According to recent reports, Microsoft edged out Facebook to become the brand most impersonated by phishers in the first half of 2022. The day after I read this news update, I received the following phishing email:
We consume and trust the products and services of Microsoft and many other brands. Bad actors prey on that trust.
The above message is blatantly fake. It claims to come from bucknell.edu with whom I have zero affiliation. The High importance flag is also suspicious. Phishers often project a sense of urgency. A high importance flag is common for phishing emails and less common for legitimate system-generated messages, which this message purports to be. This message should have ideally been filtered out by our email security system (a.k.a. “spam filter”), but it was not. No system is perfect. Bad actors try varied creative attempts to get their messages through and some invariably succeed.
Had I clicked on the link in the message, I am fortunately protected by additional layers that likely would have disallowed following the link. First, the link was rewritten by the email filter as the message passed through it. We have our email security configured to automatically perform additional screening of emailed links when they are clicked on. Second, our network has redundant native web traffic scanning and filtering provided by a different security company. We have many other layers of protection as well.
Still, I would never intentionally test these defenses by simply clicking on a real phishing message. User education is an important security layer, and I am too well-informed to click on such a link. Defenses need to succeed every time. Bad actors need only succeed once. Therefore, it is essential to have several redundant security layers.
So, what should you do to protect yourself against phishing attacks in 2022?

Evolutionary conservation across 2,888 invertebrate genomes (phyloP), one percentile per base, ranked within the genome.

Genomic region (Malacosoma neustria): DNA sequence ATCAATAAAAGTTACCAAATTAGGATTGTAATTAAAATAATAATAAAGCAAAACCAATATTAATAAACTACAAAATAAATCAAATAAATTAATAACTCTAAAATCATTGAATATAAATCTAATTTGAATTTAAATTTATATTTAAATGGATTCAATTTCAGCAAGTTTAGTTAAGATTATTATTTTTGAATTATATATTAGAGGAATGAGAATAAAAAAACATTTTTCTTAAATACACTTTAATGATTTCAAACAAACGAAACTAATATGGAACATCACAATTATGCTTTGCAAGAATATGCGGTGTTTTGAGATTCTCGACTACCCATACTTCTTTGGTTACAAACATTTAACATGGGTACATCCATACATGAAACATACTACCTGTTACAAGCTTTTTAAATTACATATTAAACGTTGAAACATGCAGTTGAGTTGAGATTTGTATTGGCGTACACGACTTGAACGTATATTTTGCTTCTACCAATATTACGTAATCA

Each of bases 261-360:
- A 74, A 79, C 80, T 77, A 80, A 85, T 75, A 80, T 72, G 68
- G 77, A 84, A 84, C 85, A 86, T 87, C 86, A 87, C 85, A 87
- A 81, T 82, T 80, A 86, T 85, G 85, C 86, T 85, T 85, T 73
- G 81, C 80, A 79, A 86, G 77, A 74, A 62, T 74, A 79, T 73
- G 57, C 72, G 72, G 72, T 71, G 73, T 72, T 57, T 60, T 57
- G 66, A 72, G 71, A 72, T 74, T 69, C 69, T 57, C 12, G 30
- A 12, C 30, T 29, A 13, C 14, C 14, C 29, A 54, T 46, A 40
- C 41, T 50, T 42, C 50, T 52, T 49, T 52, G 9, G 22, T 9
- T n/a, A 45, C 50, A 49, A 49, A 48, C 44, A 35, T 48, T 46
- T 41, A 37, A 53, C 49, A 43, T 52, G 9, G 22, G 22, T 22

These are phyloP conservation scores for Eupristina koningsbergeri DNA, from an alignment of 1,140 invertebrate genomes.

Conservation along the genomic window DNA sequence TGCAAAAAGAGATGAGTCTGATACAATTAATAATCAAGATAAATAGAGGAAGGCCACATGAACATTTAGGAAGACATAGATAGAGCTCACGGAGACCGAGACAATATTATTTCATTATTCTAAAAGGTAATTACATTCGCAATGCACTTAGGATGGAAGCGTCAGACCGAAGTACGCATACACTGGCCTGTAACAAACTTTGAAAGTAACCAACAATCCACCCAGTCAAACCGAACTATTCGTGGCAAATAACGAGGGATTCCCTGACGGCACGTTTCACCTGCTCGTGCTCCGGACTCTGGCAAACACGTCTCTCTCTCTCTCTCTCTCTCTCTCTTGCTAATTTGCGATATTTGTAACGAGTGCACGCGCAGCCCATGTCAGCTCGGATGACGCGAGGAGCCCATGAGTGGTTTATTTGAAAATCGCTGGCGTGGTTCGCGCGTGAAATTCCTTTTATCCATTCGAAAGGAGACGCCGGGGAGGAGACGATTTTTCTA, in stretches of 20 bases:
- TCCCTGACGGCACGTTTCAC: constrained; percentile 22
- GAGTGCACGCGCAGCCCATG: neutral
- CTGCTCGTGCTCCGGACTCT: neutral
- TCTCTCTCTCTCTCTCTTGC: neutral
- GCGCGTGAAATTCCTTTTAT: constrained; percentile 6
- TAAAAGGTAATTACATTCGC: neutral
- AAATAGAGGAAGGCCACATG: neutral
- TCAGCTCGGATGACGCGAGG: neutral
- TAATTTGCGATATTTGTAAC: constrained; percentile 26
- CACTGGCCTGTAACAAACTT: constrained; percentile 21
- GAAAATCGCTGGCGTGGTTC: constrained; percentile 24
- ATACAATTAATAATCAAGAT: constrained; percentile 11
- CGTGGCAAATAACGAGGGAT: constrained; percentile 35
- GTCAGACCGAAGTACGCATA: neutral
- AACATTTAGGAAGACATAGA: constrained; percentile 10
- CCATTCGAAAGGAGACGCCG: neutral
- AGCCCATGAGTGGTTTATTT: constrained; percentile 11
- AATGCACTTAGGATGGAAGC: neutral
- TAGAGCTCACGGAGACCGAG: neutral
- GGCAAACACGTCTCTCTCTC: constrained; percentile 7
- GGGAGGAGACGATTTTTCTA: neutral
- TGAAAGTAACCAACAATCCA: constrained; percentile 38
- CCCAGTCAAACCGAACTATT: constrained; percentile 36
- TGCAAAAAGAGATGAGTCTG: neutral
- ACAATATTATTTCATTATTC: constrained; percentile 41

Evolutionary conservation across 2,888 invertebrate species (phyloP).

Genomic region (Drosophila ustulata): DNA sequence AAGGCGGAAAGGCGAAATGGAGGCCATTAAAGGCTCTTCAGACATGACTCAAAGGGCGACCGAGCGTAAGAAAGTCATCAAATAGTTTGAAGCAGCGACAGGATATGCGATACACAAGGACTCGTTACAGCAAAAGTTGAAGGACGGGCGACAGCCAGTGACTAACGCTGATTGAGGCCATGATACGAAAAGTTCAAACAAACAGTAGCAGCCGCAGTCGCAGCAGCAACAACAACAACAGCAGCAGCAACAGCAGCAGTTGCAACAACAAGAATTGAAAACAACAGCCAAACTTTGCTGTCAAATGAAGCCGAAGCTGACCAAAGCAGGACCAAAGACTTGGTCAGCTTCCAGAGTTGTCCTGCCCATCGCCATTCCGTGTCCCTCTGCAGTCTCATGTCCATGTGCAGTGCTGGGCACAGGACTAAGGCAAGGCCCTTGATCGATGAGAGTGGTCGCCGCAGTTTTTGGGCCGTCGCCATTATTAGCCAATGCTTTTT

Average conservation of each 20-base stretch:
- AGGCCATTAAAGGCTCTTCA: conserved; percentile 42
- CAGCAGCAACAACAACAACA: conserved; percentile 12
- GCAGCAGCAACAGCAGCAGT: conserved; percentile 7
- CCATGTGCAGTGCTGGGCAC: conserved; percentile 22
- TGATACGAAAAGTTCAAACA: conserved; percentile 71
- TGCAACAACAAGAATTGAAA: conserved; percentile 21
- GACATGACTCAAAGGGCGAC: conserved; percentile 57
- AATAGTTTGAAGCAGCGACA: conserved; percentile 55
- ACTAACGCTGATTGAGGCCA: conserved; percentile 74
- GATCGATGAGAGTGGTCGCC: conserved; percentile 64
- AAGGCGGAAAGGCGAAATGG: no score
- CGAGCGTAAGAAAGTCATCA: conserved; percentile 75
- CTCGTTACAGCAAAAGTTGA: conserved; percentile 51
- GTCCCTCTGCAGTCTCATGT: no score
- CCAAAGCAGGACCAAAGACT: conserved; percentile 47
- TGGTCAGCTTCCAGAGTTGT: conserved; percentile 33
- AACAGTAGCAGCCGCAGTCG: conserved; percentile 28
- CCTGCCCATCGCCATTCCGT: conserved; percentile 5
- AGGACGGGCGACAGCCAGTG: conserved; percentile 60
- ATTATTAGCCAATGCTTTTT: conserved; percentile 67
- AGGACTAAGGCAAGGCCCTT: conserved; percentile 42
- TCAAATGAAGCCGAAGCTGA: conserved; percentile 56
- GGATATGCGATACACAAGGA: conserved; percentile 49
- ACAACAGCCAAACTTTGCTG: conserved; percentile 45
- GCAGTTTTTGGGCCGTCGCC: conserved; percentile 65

First, ensure that your IT has strong technical controls in place. These technical controls must include many layers of defense such as strong email filtering, URL rewriting in the email filtering, IDS/IPS systems, web filtering, up-to-date system patching, strong endpoint protection, SOC and SEIM protection, strong passwords, and multi-factor authentication.
Additionally, train your employees to be wary of suspicious emails. Phishing messages may purport to come from friends, acquaintances, your clients, or suppliers. Or they may appear to come from trusted brands like Microsoft, Amazon, FedEx, UPS, your mobile phone carrier, or a bank. The email will be intentionally deceptive and may be very convincing.
The best way to defend against such tricky attacks is to regularly conduct simulated phishing email campaigns. Pretend to be devious for a good cause. Simulated phishing emails that we send our clients are generally more convincing than the above example. We try to condition people to be diligently skeptical about every email. Whenever we trick someone into clicking a link, it is recorded so we can a follow-up on that. If they are fooled into providing login credentials, they are immediately redirected to online training. We review reports and monitor the progress to confirm that fewer people are fooled over time. Nobody wants to get caught clicking on something that they shouldn’t have, so they automatically change their behavior for the better. And in the rare cases that someone repeatedly gets fooled, we provide some extra one-on-one training.
Phishing is, by far, the source of most successful cyber-attacks including ransomware attacks. It is successful because there is always someone willing to click on that link that they shouldn’t. Let’s do everything we can to make sure that next click isn’t coming from you or someone in your organization.